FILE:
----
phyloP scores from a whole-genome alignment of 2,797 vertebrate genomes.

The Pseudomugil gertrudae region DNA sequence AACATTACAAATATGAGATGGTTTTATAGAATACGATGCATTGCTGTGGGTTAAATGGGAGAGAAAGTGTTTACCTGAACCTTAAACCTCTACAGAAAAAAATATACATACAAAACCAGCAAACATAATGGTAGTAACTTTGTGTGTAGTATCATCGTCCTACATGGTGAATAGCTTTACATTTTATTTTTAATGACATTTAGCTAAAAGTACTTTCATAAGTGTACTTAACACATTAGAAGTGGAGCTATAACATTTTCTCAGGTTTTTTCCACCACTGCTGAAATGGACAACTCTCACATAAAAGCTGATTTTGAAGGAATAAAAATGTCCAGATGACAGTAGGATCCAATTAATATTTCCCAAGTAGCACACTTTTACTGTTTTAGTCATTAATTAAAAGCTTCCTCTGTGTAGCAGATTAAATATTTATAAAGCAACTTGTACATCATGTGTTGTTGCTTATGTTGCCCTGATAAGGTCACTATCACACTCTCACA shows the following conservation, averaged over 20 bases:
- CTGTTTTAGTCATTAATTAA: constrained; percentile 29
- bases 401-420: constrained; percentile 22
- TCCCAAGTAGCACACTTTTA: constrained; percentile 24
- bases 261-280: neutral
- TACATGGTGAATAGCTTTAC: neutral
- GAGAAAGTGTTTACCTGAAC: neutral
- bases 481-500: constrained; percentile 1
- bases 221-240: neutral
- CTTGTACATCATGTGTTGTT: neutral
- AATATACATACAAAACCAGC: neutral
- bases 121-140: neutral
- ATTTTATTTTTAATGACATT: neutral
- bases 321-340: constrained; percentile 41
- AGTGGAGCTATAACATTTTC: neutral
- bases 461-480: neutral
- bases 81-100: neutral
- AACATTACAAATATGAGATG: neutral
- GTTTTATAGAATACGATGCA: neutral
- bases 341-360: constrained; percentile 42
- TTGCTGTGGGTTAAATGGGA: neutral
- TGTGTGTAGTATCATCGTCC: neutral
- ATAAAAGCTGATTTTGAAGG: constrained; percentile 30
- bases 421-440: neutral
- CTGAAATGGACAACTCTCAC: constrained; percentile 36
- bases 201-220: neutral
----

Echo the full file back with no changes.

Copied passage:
phyloP scores from a whole-genome alignment of 2,797 vertebrate genomes.

The Pseudomugil gertrudae region DNA sequence AACATTACAAATATGAGATGGTTTTATAGAATACGATGCATTGCTGTGGGTTAAATGGGAGAGAAAGTGTTTACCTGAACCTTAAACCTCTACAGAAAAAAATATACATACAAAACCAGCAAACATAATGGTAGTAACTTTGTGTGTAGTATCATCGTCCTACATGGTGAATAGCTTTACATTTTATTTTTAATGACATTTAGCTAAAAGTACTTTCATAAGTGTACTTAACACATTAGAAGTGGAGCTATAACATTTTCTCAGGTTTTTTCCACCACTGCTGAAATGGACAACTCTCACATAAAAGCTGATTTTGAAGGAATAAAAATGTCCAGATGACAGTAGGATCCAATTAATATTTCCCAAGTAGCACACTTTTACTGTTTTAGTCATTAATTAAAAGCTTCCTCTGTGTAGCAGATTAAATATTTATAAAGCAACTTGTACATCATGTGTTGTTGCTTATGTTGCCCTGATAAGGTCACTATCACACTCTCACA shows the following conservation, averaged over 20 bases:
- CTGTTTTAGTCATTAATTAA: constrained; percentile 29
- bases 401-420: constrained; percentile 22
- TCCCAAGTAGCACACTTTTA: constrained; percentile 24
- bases 261-280: neutral
- TACATGGTGAATAGCTTTAC: neutral
- GAGAAAGTGTTTACCTGAAC: neutral
- bases 481-500: constrained; percentile 1
- bases 221-240: neutral
- CTTGTACATCATGTGTTGTT: neutral
- AATATACATACAAAACCAGC: neutral
- bases 121-140: neutral
- ATTTTATTTTTAATGACATT: neutral
- bases 321-340: constrained; percentile 41
- AGTGGAGCTATAACATTTTC: neutral
- bases 461-480: neutral
- bases 81-100: neutral
- AACATTACAAATATGAGATG: neutral
- GTTTTATAGAATACGATGCA: neutral
- bases 341-360: constrained; percentile 42
- TTGCTGTGGGTTAAATGGGA: neutral
- TGTGTGTAGTATCATCGTCC: neutral
- ATAAAAGCTGATTTTGAAGG: constrained; percentile 30
- bases 421-440: neutral
- CTGAAATGGACAACTCTCAC: constrained; percentile 36
- bases 201-220: neutral